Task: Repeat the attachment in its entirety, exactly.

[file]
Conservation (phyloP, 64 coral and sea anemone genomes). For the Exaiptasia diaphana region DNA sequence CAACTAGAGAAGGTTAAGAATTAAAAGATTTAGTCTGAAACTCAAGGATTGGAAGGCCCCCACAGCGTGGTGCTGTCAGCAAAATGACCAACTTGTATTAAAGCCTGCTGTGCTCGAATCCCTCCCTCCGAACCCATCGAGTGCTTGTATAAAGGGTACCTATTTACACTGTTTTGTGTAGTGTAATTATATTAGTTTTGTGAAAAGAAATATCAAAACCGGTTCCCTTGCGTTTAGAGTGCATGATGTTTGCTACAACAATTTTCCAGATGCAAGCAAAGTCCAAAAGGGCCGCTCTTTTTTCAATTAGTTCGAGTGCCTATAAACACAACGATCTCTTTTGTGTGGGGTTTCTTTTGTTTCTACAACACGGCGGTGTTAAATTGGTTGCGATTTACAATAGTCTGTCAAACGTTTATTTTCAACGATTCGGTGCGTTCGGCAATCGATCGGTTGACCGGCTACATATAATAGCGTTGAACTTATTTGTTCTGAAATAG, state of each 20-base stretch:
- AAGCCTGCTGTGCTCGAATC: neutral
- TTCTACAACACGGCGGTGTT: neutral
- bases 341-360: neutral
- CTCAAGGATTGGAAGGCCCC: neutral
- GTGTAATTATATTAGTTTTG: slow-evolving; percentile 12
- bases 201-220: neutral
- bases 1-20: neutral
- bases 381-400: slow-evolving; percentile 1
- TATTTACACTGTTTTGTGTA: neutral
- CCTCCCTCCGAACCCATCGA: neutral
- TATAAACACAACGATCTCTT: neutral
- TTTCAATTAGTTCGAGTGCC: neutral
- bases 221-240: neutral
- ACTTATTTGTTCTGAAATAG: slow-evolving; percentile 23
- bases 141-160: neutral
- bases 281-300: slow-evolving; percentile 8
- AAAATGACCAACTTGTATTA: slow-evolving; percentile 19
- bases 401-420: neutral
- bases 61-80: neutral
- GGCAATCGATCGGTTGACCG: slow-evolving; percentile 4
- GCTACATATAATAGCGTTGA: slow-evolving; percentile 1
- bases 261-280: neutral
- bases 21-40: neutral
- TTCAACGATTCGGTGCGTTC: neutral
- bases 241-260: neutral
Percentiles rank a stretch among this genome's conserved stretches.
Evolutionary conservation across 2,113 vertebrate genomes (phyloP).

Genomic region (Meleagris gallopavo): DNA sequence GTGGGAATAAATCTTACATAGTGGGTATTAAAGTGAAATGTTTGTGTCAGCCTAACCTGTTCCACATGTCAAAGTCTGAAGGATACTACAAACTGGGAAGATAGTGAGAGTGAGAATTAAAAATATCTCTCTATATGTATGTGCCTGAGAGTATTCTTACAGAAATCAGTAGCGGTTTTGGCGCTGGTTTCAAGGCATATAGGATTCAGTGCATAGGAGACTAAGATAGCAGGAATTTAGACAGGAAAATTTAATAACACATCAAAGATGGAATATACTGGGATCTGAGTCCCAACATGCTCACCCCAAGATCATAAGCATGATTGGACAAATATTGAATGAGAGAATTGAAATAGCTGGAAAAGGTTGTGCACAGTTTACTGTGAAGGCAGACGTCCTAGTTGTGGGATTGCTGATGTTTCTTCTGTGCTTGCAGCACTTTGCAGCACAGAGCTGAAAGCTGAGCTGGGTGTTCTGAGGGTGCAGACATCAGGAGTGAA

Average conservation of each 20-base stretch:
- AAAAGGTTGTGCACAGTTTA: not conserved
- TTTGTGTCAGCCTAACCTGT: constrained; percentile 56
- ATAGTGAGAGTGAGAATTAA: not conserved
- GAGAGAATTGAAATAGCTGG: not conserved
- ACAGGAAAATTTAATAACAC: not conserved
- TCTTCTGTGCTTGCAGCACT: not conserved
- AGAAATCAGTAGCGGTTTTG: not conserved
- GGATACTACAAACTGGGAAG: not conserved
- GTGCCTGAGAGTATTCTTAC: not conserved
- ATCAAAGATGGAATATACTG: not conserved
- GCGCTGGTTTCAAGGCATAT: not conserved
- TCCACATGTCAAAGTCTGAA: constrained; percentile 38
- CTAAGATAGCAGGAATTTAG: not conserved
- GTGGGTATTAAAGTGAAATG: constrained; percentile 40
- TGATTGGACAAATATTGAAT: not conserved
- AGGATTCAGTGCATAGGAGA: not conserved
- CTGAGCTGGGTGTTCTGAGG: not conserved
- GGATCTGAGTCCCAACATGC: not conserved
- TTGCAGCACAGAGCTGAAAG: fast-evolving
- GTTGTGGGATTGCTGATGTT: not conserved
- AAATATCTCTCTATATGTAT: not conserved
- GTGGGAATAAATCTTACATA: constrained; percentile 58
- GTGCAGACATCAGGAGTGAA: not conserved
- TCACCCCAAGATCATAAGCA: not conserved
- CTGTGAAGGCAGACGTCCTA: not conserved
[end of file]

Conservation (phyloP, 64 coral and sea anemone genomes). For the Exaiptasia diaphana region DNA sequence CAACTAGAGAAGGTTAAGAATTAAAAGATTTAGTCTGAAACTCAAGGATTGGAAGGCCCCCACAGCGTGGTGCTGTCAGCAAAATGACCAACTTGTATTAAAGCCTGCTGTGCTCGAATCCCTCCCTCCGAACCCATCGAGTGCTTGTATAAAGGGTACCTATTTACACTGTTTTGTGTAGTGTAATTATATTAGTTTTGTGAAAAGAAATATCAAAACCGGTTCCCTTGCGTTTAGAGTGCATGATGTTTGCTACAACAATTTTCCAGATGCAAGCAAAGTCCAAAAGGGCCGCTCTTTTTTCAATTAGTTCGAGTGCCTATAAACACAACGATCTCTTTTGTGTGGGGTTTCTTTTGTTTCTACAACACGGCGGTGTTAAATTGGTTGCGATTTACAATAGTCTGTCAAACGTTTATTTTCAACGATTCGGTGCGTTCGGCAATCGATCGGTTGACCGGCTACATATAATAGCGTTGAACTTATTTGTTCTGAAATAG, state of each 20-base stretch:
- AAGCCTGCTGTGCTCGAATC: neutral
- TTCTACAACACGGCGGTGTT: neutral
- bases 341-360: neutral
- CTCAAGGATTGGAAGGCCCC: neutral
- GTGTAATTATATTAGTTTTG: slow-evolving; percentile 12
- bases 201-220: neutral
- bases 1-20: neutral
- bases 381-400: slow-evolving; percentile 1
- TATTTACACTGTTTTGTGTA: neutral
- CCTCCCTCCGAACCCATCGA: neutral
- TATAAACACAACGATCTCTT: neutral
- TTTCAATTAGTTCGAGTGCC: neutral
- bases 221-240: neutral
- ACTTATTTGTTCTGAAATAG: slow-evolving; percentile 23
- bases 141-160: neutral
- bases 281-300: slow-evolving; percentile 8
- AAAATGACCAACTTGTATTA: slow-evolving; percentile 19
- bases 401-420: neutral
- bases 61-80: neutral
- GGCAATCGATCGGTTGACCG: slow-evolving; percentile 4
- GCTACATATAATAGCGTTGA: slow-evolving; percentile 1
- bases 261-280: neutral
- bases 21-40: neutral
- TTCAACGATTCGGTGCGTTC: neutral
- bases 241-260: neutral
Percentiles rank a stretch among this genome's conserved stretches.
Evolutionary conservation across 2,113 vertebrate genomes (phyloP).

Genomic region (Meleagris gallopavo): DNA sequence GTGGGAATAAATCTTACATAGTGGGTATTAAAGTGAAATGTTTGTGTCAGCCTAACCTGTTCCACATGTCAAAGTCTGAAGGATACTACAAACTGGGAAGATAGTGAGAGTGAGAATTAAAAATATCTCTCTATATGTATGTGCCTGAGAGTATTCTTACAGAAATCAGTAGCGGTTTTGGCGCTGGTTTCAAGGCATATAGGATTCAGTGCATAGGAGACTAAGATAGCAGGAATTTAGACAGGAAAATTTAATAACACATCAAAGATGGAATATACTGGGATCTGAGTCCCAACATGCTCACCCCAAGATCATAAGCATGATTGGACAAATATTGAATGAGAGAATTGAAATAGCTGGAAAAGGTTGTGCACAGTTTACTGTGAAGGCAGACGTCCTAGTTGTGGGATTGCTGATGTTTCTTCTGTGCTTGCAGCACTTTGCAGCACAGAGCTGAAAGCTGAGCTGGGTGTTCTGAGGGTGCAGACATCAGGAGTGAA

Average conservation of each 20-base stretch:
- AAAAGGTTGTGCACAGTTTA: not conserved
- TTTGTGTCAGCCTAACCTGT: constrained; percentile 56
- ATAGTGAGAGTGAGAATTAA: not conserved
- GAGAGAATTGAAATAGCTGG: not conserved
- ACAGGAAAATTTAATAACAC: not conserved
- TCTTCTGTGCTTGCAGCACT: not conserved
- AGAAATCAGTAGCGGTTTTG: not conserved
- GGATACTACAAACTGGGAAG: not conserved
- GTGCCTGAGAGTATTCTTAC: not conserved
- ATCAAAGATGGAATATACTG: not conserved
- GCGCTGGTTTCAAGGCATAT: not conserved
- TCCACATGTCAAAGTCTGAA: constrained; percentile 38
- CTAAGATAGCAGGAATTTAG: not conserved
- GTGGGTATTAAAGTGAAATG: constrained; percentile 40
- TGATTGGACAAATATTGAAT: not conserved
- AGGATTCAGTGCATAGGAGA: not conserved
- CTGAGCTGGGTGTTCTGAGG: not conserved
- GGATCTGAGTCCCAACATGC: not conserved
- TTGCAGCACAGAGCTGAAAG: fast-evolving
- GTTGTGGGATTGCTGATGTT: not conserved
- AAATATCTCTCTATATGTAT: not conserved
- GTGGGAATAAATCTTACATA: constrained; percentile 58
- GTGCAGACATCAGGAGTGAA: not conserved
- TCACCCCAAGATCATAAGCA: not conserved
- CTGTGAAGGCAGACGTCCTA: not conserved